Photo of Midnight Snack by Kat McReynolds

Perennial buskers Midnight Snack to make their indoor debut at Foggy Mountain Brew Pub

It’s hard to say whether Midnight Snack’s infectious busking sets are more likely to add a bit of pep to the pedestrian pace or to halt it altogether. Either way, the self-described art rock quintet, which made the move from Boston to Asheville several months ago, has been steadily building a presence among downtown’s streetside stages.

THE ILLUSTRATED MAN: Marley Carroll in his "Speed Reader" video, which won multiple awards at last year's Music Video Asheville event.

Music Video Asheville spotlights local musicians and videograph­ers

“On Wednesday, April 29, Diana Wortham Theatre will roll out the red carpet — literally — for local musicians and videographers. Those artists will pull up in stylish cars on loan from Harmony Motors and step out, dressed to the nines, to a swarm of waiting photographers (“paparazzi”) whose pictures soon end up as Facebook profile shots for many participants.”

The Appalachian Studies Association held its 38th Annual Appalachian Studies Conference last weekend at Eastern Tennessee University. Photo by Max Hunt.

Mountain medley: Reflection­s on the 2015 Appalachia­n Studies Conference

In an ongoing effort to connect those dispersed communities, the Appalachian Studies Association held its 38th annual conference last month in Johnson City, Tenn. The one-of-a-kind event unites scholars and musicians, activists and academics, to celebrate the often misunderstood region’s distinctive heritage, culture and physical landscape.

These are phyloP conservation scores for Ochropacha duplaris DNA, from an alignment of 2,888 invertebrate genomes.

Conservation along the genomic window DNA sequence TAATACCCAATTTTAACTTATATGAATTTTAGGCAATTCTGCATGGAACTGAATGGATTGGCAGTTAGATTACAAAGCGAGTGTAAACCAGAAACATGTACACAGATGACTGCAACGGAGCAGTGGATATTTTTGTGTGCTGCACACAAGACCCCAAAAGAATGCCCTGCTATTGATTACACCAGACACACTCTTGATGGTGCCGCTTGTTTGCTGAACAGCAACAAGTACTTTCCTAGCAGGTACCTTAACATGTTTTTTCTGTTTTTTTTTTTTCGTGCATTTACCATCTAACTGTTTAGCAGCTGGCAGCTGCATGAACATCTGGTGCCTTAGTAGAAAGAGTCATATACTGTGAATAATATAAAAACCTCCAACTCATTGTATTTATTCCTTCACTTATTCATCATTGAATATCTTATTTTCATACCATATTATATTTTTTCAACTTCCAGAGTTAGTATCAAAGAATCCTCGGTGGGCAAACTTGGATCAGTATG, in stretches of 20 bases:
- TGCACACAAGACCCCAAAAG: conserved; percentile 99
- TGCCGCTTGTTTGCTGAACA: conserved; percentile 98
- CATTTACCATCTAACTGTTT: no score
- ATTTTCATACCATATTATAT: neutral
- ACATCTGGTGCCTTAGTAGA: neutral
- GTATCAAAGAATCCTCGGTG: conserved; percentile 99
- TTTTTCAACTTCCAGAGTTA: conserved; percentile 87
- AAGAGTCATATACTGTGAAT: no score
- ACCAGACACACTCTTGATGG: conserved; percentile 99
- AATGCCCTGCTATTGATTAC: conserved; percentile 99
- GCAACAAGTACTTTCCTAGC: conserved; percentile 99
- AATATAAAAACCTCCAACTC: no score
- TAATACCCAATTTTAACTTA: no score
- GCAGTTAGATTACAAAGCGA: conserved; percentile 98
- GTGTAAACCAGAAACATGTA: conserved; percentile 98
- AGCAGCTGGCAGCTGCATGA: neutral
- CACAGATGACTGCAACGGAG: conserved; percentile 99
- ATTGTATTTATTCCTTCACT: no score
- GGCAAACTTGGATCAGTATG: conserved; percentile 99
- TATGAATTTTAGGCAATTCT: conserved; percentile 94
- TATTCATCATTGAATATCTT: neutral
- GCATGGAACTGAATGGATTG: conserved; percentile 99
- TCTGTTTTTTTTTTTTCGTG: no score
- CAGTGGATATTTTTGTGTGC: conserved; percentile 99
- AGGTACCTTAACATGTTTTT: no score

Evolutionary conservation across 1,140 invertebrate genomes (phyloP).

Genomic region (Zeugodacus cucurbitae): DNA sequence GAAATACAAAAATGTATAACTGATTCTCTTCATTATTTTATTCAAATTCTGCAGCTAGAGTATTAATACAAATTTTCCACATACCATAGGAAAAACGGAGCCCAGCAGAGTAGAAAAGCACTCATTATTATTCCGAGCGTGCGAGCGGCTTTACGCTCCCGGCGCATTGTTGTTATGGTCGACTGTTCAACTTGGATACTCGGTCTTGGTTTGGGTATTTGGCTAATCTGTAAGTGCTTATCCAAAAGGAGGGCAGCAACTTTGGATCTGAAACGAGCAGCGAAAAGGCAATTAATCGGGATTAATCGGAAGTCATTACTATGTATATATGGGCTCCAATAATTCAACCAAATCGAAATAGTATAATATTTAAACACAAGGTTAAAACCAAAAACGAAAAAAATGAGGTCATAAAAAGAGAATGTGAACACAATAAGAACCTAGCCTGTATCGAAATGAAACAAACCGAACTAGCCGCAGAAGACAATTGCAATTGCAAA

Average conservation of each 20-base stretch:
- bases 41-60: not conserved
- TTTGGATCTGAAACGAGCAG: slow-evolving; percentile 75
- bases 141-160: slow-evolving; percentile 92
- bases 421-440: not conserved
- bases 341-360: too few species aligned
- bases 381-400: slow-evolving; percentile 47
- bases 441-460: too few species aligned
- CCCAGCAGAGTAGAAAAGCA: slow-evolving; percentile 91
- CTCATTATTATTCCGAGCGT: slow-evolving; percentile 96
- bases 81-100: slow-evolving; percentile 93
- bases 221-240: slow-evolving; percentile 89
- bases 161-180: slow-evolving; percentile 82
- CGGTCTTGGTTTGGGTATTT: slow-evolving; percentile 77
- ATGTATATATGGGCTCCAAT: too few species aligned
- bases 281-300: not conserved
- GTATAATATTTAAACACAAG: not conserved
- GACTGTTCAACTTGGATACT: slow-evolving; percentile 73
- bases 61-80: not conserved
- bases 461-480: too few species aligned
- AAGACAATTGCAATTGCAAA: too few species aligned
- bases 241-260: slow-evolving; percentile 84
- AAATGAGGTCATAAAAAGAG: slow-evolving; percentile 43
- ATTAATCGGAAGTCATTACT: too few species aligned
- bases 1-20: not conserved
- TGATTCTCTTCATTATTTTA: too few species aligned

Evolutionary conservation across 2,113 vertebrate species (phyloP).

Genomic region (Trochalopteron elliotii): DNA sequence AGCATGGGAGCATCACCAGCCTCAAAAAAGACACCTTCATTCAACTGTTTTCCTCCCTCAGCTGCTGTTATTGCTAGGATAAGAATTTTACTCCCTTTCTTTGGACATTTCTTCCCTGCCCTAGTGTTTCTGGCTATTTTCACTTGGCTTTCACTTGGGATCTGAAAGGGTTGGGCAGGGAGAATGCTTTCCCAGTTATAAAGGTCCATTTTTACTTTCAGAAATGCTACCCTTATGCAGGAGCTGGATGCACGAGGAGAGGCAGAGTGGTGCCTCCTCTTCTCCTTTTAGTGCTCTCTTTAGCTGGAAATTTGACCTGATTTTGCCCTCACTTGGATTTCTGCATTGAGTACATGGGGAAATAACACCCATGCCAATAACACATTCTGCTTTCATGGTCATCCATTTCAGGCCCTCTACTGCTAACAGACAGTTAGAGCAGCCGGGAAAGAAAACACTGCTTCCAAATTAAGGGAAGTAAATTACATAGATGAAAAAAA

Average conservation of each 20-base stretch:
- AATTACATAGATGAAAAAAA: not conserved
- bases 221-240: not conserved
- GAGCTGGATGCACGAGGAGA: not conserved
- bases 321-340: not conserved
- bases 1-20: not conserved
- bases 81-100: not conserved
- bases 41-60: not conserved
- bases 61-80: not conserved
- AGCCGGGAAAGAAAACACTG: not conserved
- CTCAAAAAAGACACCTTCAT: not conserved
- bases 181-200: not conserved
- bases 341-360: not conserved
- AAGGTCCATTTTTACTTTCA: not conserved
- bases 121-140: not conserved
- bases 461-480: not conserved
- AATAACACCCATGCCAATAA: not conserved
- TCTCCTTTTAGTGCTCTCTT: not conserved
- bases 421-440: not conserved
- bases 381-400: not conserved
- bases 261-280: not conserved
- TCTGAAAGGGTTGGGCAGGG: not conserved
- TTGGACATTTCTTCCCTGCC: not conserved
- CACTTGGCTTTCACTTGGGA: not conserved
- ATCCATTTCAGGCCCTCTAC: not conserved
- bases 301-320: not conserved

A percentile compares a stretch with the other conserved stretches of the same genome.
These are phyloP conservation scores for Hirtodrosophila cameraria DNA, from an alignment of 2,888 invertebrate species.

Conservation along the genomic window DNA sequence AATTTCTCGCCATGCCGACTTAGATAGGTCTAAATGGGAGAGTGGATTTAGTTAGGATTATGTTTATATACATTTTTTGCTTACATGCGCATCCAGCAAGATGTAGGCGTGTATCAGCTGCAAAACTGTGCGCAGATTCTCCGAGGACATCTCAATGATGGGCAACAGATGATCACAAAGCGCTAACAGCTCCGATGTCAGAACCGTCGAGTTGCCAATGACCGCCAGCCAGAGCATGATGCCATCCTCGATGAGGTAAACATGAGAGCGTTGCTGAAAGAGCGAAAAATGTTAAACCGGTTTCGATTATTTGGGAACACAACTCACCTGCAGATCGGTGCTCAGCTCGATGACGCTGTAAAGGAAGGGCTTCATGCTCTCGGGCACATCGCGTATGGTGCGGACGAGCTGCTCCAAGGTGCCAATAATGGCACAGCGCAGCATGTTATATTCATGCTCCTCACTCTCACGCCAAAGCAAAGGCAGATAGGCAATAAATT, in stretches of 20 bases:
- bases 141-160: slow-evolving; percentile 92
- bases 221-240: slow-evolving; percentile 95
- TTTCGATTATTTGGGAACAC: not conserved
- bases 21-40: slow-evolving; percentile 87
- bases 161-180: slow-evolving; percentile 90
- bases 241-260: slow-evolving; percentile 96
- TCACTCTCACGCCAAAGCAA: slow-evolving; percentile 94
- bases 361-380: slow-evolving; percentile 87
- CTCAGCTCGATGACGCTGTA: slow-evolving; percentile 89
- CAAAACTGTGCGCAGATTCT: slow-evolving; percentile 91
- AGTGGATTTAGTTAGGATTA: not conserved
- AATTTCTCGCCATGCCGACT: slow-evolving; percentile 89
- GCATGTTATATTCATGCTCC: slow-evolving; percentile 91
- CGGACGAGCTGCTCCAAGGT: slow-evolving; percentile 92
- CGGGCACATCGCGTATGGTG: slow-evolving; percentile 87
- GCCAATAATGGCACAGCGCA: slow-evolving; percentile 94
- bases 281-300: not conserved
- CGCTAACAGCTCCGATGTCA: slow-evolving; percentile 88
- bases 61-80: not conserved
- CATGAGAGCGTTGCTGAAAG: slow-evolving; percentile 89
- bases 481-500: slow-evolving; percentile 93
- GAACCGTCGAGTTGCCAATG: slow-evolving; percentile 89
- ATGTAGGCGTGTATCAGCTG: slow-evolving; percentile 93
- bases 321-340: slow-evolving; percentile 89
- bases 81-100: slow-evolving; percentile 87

BATTLE OF THE BANDS: The members of Foul Mouth Jerk's hip-hop act, left, actually have a lot in common with country band The Honeycutters, right. Both local bands recorded new records at Echo Mountain Studios; both will launch those albums at Isis Restaurant & Music Hall this week.

The Honeycutte­rs and Foul Mouth Jerk play Isis on consecutiv­e nights

Place The Honeycutters and Foul Mouth Jerk side by side and one can’t help but notice their differences. The former play country roots music while the latter raps and, unless one puts undue emphasis on the “cut” of Honeycutters, even their names reflect opposite sensibilities. But beyond these sonic and stylistic splits, the two Asheville acts have a substantial amount in common.